by Seán Creedon
Hyundai has been doing very well in Ireland in recent years with their SUVs and small petrol and diesel cars selling hot cakes. Now the Korean company are also one of the leaders in the sales of electric cars here. I was very impressed with the range of approximately 450 km in the Hyundai Kona which I drove last year.
Last week I got to test the revamped version of Hyundai’s Ionic, where the range is around 290km. The Kona will cost you almost 40k, while the Ionic price is €34,850.
Last year the Government announced ambitious plans to have one million electric cars on Irish roads by the year 2030.
There are approximately 2.7 million vehicles on Irish roads right now and just over 5,000 of those are electric. So if we are to achieve the Government’s target every new car being sold today would have to be electric.
There were suggestions that the Government would ban petrol and diesel cars after 2030, but as an opposition TD correctly pointed out we no longer have a motor manufacturing business in Ireland, so no Irish Government can make that claim. Ultimately any decisions about ending petrol and diesel cars will be made by the mass manufacturers.
The prices will have to drop a lot more, batteries will have to be improved and we will need to see a massive investment in the charging points all over the country before we see any dramatic switch to electric cars.
For now the charging system works reasonably well, for the number of electric cars that are on our roads. Also I noticed last week that that the queues for charging have declined since a small charge was introduced for the public charging points in November.
So to the Ionic, which has got a facelift. Updates include reworked styling inside and out, revised connectivity features and a fresh electric drivetrain, with a larger capacity battery and a new regenerative braking system borrowed from the Kona Electric.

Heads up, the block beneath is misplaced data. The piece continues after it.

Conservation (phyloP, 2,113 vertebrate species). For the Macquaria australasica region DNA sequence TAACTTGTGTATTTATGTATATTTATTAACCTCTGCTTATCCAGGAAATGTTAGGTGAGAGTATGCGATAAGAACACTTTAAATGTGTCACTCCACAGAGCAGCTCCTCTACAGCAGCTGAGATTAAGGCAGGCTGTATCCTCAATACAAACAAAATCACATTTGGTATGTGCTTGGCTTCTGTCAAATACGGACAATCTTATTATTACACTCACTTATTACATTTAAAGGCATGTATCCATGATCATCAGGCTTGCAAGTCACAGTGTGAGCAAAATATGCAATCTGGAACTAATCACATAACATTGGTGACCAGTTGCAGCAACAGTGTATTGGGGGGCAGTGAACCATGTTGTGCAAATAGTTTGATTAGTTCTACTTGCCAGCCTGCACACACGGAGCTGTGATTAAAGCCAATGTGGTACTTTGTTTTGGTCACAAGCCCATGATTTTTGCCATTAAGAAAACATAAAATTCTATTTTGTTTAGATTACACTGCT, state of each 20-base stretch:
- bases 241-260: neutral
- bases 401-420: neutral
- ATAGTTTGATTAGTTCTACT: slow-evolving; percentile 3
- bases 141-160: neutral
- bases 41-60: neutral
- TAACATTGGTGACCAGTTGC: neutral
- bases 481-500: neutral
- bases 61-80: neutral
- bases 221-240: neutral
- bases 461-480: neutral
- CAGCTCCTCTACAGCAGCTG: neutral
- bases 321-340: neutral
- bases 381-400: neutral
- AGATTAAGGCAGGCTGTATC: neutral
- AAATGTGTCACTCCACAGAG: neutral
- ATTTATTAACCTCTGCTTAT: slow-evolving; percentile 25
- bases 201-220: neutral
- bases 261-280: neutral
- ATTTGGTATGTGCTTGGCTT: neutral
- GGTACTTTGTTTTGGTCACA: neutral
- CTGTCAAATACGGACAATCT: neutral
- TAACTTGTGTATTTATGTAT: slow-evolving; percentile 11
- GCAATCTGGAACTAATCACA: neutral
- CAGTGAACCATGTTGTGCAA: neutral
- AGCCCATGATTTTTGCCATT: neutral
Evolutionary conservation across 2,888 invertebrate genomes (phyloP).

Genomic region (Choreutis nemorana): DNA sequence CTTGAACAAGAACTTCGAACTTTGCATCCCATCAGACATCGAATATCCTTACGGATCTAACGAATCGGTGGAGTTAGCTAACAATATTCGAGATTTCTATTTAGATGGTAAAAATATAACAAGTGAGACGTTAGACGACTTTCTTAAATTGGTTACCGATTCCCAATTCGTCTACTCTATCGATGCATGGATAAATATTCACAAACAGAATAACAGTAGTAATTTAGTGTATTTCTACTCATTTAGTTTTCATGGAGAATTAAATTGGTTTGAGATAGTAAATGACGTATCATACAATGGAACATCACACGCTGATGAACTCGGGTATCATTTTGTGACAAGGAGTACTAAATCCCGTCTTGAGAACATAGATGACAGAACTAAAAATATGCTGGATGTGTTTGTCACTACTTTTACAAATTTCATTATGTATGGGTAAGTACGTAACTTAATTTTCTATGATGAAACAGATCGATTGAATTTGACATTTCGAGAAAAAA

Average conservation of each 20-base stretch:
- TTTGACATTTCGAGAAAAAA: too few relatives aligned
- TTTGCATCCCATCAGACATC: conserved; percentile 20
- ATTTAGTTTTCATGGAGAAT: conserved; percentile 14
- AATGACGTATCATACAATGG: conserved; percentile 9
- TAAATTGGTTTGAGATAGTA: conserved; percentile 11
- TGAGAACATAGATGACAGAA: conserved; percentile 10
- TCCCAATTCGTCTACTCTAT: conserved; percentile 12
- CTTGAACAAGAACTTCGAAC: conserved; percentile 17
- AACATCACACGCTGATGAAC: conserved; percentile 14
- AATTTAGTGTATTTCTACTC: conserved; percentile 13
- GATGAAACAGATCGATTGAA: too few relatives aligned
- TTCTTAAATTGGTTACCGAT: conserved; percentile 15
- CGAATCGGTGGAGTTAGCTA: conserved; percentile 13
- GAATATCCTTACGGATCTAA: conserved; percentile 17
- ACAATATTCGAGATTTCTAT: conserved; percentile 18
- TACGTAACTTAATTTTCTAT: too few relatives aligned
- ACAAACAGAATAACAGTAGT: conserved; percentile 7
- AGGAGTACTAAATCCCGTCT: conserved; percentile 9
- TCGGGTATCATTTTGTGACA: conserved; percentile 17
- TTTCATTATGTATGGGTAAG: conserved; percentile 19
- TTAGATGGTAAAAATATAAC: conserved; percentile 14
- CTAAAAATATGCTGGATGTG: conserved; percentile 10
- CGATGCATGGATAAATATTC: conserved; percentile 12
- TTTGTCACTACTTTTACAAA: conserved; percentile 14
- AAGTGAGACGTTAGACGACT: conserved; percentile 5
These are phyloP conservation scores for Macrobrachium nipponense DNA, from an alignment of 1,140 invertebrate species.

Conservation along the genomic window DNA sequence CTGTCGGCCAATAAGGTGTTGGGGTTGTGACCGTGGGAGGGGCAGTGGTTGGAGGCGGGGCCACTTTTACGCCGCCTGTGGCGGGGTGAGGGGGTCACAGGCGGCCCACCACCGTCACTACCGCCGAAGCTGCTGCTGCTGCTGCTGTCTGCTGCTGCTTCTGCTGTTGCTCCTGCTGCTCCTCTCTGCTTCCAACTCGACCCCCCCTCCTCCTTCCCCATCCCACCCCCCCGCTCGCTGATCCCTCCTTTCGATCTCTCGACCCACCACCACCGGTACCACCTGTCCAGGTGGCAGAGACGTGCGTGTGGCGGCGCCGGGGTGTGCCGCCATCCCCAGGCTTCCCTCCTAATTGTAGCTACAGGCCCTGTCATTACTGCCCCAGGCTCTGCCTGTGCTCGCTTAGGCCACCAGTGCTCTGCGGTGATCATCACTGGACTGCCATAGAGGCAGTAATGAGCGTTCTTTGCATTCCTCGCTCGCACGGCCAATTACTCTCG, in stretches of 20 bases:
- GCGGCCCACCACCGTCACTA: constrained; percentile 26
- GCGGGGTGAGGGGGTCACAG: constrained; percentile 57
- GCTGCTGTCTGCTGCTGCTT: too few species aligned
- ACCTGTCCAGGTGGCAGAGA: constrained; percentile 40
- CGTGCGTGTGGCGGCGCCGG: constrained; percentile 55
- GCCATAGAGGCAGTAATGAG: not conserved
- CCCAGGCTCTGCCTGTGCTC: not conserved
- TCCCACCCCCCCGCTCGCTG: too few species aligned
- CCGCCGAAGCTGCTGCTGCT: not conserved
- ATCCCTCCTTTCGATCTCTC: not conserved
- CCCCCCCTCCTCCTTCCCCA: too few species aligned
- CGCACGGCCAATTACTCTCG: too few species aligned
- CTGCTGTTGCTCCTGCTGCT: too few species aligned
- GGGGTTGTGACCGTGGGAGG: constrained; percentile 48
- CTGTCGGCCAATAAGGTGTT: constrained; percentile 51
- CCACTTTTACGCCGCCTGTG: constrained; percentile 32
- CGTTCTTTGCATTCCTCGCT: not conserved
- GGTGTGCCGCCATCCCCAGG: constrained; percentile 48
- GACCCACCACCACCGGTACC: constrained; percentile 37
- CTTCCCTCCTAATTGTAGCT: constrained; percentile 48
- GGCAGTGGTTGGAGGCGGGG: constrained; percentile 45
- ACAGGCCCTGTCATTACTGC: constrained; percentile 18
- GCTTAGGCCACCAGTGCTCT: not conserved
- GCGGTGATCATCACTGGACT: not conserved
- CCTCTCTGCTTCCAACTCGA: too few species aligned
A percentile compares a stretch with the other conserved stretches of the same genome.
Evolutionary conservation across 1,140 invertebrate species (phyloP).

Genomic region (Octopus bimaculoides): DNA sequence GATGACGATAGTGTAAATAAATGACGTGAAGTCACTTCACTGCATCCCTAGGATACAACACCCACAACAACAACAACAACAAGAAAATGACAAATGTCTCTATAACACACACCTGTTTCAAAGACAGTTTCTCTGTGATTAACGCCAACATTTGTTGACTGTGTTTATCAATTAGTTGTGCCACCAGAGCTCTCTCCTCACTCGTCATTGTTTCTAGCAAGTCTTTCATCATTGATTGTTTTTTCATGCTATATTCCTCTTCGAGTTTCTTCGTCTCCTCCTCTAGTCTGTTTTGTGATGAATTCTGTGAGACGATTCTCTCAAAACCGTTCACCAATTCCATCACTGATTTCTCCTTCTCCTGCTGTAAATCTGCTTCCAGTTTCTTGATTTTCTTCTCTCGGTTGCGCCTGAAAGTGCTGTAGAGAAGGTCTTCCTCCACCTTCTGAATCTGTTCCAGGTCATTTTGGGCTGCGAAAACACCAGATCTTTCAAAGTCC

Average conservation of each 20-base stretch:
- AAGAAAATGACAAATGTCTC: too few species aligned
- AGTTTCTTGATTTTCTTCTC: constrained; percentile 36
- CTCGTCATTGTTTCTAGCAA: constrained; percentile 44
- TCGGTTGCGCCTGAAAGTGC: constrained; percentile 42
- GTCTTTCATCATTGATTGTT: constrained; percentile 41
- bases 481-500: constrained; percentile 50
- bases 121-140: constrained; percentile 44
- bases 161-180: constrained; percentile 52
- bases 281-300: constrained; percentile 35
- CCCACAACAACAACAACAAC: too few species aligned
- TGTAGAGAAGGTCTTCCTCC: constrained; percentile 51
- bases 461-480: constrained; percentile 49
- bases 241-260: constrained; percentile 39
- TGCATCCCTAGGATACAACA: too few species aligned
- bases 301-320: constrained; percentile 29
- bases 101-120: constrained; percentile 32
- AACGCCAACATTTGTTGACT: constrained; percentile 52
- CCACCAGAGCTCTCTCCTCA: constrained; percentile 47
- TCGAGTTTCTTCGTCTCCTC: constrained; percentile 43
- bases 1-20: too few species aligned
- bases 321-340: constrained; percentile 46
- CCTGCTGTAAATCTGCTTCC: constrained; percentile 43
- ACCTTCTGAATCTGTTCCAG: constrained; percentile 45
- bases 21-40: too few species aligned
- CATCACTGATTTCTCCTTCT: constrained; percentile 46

Up to now electric cars were not very attractive, but while the Ioniq doesn’t solve the range issue, it certainly has improved the look of electric cars. The Ioniq uses the same platform as its cousin the Kia Niro.
Exterior revisions for the Ioniq range include updated front and rear bumpers, new day-time running lights and redesigned LED headlights and taillights. PHEV and Electric models now come with16-inch alloys.
The revamp is continued inside the car where the Ioniq gets a redesigned dashboard, updated heater controls, a new 10.25-inch infotainment system and blue ambient lighting.
There is a decent-sized boot, but sadly no spare wheel. Also that rear window, which has a bar across it, reminded me of rear window in the old Honda Civic.
I spent a lot of time last week trying out new radio stations on the DAB radio in the Ionic. Range anxiety is always a worry in an electric car, but unlike petrol and diesel, you don’t lose any ‘energy’ if stuck in urban grid-lock traffic.
My test car had lots of goodies, including heated steering wheel. All those extras, if used can eat into the battery life, so if you want to reduce your ‘range anxiety’ maybe you can manage without the heated steering wheel.
The price is €34,850 and that’s when all the government grants are applied. So we can expect a lot of ‘electric talk’ over the next decade.